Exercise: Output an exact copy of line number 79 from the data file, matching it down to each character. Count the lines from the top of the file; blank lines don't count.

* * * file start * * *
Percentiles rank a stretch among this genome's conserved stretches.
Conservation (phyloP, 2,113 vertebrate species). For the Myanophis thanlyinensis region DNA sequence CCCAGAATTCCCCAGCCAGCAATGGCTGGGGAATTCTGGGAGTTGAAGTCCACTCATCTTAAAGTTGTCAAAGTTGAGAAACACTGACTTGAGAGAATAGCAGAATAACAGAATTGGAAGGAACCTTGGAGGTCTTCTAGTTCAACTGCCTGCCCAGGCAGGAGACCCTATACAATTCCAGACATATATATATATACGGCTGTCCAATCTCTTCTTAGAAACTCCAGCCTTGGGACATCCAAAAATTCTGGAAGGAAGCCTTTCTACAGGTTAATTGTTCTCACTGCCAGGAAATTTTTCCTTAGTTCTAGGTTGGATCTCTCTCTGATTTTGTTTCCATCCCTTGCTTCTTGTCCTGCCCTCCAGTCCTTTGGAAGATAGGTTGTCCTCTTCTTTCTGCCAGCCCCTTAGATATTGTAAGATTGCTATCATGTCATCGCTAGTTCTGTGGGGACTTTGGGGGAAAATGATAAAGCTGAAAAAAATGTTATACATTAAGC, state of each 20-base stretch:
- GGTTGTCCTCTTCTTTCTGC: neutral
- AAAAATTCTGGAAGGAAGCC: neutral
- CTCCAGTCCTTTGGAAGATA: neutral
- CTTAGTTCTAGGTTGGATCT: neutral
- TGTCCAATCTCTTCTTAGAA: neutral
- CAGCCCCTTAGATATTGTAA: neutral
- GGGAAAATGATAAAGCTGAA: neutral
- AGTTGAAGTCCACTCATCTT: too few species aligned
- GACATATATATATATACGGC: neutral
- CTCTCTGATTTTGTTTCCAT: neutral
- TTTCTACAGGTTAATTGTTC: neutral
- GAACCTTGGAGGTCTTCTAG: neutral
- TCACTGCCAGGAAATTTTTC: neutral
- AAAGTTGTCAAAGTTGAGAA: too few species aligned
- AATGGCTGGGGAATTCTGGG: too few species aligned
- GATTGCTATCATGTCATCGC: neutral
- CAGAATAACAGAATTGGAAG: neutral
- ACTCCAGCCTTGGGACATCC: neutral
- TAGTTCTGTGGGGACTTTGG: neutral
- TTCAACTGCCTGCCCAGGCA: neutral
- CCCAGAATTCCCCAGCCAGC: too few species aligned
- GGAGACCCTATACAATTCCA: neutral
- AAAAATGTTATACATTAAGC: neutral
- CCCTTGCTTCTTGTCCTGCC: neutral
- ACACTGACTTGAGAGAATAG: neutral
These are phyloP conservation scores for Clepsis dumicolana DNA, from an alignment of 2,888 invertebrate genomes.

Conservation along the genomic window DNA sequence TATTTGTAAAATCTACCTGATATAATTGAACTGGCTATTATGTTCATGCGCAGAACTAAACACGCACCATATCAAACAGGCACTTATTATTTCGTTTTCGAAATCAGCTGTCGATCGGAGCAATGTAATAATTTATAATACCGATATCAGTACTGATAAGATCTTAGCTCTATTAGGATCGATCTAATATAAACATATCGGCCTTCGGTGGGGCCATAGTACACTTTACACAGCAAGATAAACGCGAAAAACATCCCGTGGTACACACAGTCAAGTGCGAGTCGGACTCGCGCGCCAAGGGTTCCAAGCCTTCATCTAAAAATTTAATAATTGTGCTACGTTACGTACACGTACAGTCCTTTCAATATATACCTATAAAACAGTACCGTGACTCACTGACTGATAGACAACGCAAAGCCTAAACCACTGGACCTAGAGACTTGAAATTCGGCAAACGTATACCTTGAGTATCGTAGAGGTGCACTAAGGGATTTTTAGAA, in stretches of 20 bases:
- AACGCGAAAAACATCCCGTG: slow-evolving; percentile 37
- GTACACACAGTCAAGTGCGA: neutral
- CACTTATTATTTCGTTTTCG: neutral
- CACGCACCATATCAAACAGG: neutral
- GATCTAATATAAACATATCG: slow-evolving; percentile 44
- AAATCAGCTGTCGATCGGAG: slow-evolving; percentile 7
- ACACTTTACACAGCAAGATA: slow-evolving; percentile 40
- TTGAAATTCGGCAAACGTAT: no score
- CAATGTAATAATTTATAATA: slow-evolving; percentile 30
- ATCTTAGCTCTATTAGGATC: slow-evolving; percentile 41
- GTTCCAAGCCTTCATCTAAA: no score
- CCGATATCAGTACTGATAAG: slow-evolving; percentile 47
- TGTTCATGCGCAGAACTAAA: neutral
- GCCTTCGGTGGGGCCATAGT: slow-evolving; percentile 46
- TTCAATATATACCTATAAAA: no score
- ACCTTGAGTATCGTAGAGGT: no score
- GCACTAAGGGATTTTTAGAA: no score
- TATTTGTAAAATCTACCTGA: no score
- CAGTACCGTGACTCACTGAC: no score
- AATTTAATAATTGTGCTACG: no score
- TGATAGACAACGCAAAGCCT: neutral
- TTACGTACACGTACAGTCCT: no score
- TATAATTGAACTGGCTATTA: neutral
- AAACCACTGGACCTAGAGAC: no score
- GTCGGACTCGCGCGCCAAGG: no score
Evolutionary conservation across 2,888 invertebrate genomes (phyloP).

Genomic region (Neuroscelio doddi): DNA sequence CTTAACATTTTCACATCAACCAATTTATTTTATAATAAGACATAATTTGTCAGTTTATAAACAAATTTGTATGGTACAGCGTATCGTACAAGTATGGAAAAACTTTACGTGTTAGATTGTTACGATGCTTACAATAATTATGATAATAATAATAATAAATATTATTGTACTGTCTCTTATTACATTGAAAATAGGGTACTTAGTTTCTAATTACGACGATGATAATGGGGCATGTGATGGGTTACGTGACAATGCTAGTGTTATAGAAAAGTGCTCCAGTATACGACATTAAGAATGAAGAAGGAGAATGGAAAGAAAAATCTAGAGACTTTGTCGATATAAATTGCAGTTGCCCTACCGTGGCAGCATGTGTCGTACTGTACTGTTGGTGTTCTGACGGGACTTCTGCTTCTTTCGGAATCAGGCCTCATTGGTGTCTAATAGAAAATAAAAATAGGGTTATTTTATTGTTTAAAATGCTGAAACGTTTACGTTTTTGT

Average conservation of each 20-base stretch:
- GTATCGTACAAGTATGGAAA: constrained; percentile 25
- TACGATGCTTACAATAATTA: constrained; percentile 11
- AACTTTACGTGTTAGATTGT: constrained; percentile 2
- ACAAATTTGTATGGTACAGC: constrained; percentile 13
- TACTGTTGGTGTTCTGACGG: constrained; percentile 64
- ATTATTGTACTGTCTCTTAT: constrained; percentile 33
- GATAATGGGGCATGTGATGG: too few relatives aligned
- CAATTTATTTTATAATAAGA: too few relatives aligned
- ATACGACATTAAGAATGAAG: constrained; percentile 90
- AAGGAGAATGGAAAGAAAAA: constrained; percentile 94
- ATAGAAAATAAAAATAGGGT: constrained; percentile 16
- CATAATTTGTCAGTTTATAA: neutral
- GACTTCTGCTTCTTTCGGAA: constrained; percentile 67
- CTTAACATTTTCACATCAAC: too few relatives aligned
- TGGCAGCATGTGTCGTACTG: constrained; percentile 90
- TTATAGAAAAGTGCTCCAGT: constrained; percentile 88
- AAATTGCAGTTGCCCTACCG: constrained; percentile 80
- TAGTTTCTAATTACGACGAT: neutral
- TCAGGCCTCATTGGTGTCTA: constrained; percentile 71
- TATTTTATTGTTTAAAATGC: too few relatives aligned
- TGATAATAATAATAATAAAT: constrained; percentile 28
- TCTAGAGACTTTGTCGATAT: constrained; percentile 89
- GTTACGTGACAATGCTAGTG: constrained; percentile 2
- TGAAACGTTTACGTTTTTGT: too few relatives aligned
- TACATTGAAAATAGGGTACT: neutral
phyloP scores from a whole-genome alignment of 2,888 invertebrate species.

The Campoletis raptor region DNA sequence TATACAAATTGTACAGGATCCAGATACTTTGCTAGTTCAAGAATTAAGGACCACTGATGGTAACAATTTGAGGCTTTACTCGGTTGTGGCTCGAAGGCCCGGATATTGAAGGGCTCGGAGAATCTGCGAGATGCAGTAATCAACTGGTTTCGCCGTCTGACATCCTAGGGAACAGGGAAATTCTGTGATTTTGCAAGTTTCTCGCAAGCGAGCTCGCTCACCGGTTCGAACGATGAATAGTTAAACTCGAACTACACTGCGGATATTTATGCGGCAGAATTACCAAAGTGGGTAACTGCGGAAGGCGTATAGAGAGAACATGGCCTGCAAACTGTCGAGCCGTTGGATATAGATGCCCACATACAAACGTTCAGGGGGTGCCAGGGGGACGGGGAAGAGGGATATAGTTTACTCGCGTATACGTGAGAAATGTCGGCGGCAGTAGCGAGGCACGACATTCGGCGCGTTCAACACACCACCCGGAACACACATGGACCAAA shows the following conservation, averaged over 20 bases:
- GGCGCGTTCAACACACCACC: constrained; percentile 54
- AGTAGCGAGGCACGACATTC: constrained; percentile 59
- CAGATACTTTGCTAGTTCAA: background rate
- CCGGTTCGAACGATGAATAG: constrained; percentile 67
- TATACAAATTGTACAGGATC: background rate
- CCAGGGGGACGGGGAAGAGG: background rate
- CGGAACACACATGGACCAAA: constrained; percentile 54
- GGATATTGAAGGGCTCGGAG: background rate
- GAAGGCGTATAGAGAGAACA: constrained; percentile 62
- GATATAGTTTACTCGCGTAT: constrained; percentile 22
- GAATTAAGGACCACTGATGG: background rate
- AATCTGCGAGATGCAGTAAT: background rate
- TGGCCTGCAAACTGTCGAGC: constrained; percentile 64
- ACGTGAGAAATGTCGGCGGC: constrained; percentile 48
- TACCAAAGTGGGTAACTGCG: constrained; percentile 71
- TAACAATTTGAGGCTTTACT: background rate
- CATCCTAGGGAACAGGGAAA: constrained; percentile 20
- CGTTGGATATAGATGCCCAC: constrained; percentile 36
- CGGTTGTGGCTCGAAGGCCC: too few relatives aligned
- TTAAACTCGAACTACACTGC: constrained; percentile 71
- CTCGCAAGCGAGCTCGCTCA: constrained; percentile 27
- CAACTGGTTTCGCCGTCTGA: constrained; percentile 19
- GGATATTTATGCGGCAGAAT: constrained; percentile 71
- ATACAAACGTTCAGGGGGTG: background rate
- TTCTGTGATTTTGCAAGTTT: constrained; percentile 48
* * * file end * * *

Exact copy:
- TCTAGAGACTTTGTCGATAT: constrained; percentile 89